Dat Salon launched last March, under the assumption that the Dufferin jog construction would soon after be complete. Unfortunately, 8 months later, re-routing is still underway. I wondered if such an unsightly and impermeable barrier between the salon and the pedestrian flow of Queen Street had hampered business. Not so. The two-stylist team - owner Dat and sidekick Rita - rolled with the punches finding creative ways to drum up business.
Of course, Dat's established clientele followed him when he decided to branch out. Previously, he had been involved in a similar family business. "I was washing hair at the age of 10," he recalls. Parkdale was an easy and nostalgic choice for his foray into business ownership - his mother's first salon was located at Dovercourt and Queen. Collaborative events and art installations with local gallery, Sleeping Giant, has also helped the salon reach out and increase traffic.
The service menu is basic - cuts, perms, colour, straightening - but allows the duo to stick with what they do best. The salon also provides semi-permanent lash service, administered on a by-appointment basis by a third party. The demand has been slow and mostly special-event based. As someone who's forked out more than a reasonable amount of dough in an attempt to lengthen and plump my sad set of lashes, semi-permanent rocks! If you can afford it. Dat's pricing is actually really competitive for this typically astronomically-priced (but way worth-it) service.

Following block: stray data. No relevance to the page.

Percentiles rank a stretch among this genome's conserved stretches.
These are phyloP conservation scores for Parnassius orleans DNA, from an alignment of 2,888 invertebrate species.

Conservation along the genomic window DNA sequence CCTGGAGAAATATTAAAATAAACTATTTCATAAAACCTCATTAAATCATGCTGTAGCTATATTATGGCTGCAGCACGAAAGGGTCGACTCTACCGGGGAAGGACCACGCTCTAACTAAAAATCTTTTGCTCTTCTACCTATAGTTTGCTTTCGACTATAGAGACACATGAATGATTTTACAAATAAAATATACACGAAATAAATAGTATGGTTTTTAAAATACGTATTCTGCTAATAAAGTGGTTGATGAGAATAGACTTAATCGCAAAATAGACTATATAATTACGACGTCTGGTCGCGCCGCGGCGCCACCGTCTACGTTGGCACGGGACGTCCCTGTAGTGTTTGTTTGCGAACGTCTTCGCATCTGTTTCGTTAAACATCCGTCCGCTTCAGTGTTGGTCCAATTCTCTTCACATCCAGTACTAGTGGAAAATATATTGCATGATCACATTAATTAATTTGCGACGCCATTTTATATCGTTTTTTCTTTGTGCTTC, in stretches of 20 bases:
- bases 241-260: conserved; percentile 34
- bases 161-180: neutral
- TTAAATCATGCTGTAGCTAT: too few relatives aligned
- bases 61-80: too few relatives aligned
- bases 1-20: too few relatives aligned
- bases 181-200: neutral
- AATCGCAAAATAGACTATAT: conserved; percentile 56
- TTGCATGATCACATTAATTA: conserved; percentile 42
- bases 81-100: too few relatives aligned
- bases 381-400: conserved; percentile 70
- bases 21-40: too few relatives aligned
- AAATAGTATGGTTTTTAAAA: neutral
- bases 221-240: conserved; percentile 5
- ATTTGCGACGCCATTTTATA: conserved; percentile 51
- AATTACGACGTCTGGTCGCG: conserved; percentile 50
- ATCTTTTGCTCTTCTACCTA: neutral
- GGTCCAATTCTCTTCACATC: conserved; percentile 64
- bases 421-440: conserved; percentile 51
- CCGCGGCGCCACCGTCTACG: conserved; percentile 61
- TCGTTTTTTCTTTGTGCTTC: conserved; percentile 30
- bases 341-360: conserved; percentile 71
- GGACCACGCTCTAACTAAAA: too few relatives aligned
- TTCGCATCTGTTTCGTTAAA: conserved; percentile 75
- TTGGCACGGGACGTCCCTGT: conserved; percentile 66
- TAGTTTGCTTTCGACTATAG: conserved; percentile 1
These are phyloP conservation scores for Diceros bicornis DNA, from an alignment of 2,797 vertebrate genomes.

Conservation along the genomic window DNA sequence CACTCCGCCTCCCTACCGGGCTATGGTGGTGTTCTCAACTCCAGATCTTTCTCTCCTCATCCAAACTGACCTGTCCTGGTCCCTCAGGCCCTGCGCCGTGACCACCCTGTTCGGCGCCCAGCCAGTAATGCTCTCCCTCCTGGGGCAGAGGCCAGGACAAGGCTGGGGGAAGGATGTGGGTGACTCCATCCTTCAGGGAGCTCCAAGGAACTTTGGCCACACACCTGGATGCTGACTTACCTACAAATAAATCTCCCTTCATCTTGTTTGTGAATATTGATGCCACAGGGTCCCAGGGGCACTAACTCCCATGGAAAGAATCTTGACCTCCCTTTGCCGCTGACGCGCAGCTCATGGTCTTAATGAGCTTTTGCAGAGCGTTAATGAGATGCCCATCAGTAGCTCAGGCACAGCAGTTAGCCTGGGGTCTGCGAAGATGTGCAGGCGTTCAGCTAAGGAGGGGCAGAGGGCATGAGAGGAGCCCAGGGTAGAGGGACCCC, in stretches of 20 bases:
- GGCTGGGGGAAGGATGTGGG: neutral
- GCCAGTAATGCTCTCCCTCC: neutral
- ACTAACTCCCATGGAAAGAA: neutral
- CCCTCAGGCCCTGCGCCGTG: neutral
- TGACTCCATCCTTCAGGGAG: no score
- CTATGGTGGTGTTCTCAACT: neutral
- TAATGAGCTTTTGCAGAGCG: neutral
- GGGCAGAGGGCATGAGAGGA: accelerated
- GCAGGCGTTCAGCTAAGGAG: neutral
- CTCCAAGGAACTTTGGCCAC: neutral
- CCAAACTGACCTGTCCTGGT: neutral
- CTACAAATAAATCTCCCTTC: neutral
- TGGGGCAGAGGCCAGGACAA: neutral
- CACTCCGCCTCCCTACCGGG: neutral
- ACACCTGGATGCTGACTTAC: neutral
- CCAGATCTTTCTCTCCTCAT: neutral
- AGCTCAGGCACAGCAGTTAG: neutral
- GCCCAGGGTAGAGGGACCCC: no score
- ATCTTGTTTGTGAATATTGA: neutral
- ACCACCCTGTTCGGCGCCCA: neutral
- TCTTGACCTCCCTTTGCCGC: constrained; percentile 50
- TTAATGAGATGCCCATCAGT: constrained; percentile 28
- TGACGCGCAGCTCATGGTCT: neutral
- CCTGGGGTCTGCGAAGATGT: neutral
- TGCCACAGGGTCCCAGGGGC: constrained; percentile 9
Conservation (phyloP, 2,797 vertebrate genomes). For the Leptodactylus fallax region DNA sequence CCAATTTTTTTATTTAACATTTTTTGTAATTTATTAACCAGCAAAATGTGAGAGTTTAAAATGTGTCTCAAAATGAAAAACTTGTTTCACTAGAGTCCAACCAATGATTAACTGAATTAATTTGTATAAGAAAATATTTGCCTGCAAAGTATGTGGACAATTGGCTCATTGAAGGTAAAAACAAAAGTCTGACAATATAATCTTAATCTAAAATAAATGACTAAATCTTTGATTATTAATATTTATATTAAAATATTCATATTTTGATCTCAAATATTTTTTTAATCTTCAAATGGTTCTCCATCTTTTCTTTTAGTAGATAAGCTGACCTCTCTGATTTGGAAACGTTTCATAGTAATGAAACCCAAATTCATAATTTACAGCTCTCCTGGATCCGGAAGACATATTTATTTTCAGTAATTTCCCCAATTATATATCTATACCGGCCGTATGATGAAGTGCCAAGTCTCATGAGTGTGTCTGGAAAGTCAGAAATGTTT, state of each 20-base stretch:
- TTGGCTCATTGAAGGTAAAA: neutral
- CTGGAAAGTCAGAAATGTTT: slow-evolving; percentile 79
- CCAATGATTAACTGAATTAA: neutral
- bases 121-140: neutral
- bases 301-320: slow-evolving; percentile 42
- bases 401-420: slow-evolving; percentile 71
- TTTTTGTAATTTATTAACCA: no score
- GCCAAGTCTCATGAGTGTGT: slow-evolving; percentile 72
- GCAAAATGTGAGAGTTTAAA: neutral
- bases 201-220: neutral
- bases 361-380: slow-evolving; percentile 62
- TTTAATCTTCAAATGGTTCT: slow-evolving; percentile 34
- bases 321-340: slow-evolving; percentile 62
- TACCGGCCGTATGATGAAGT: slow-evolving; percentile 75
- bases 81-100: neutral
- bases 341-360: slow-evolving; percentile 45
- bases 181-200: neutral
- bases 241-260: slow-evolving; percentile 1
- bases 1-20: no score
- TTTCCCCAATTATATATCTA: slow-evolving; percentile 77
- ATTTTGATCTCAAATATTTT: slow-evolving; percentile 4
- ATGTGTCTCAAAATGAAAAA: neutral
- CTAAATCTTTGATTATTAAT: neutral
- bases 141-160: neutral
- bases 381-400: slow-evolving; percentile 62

The salon uses shampoos and styling products by Kevin Murphy, and retails the line as well. I love the boxy masculine containers (think Penzoil) in soft, feminine pastels (think french macaroons). I am a sucker for packaging. Products with adorable names like Easy Rider Anti-Frizz Creme and Stayin' Alive Leave-In Conditioner also smell great and are eco-friendly to boot.
Dat Salon's trademarked tagline is "hairdramatic". I took this to mean that every patron exiting the salon post-transformation would be newly topped with an edgy, dramatic do. Actually the meaning is far more poetic. "The 'dramatic' to me is the hair story," Dat clarifies. He explains that cutting hair gives a stylist the opportunity to hear a person's tale, to learn and pass it along to the next patron, who in turn has her own story. He likens it to the way history used to be recorded, through conversation. Only now it might be relayed over the sound of a blow dryer. That's progress for you.
Photos by Dennis Marciniak.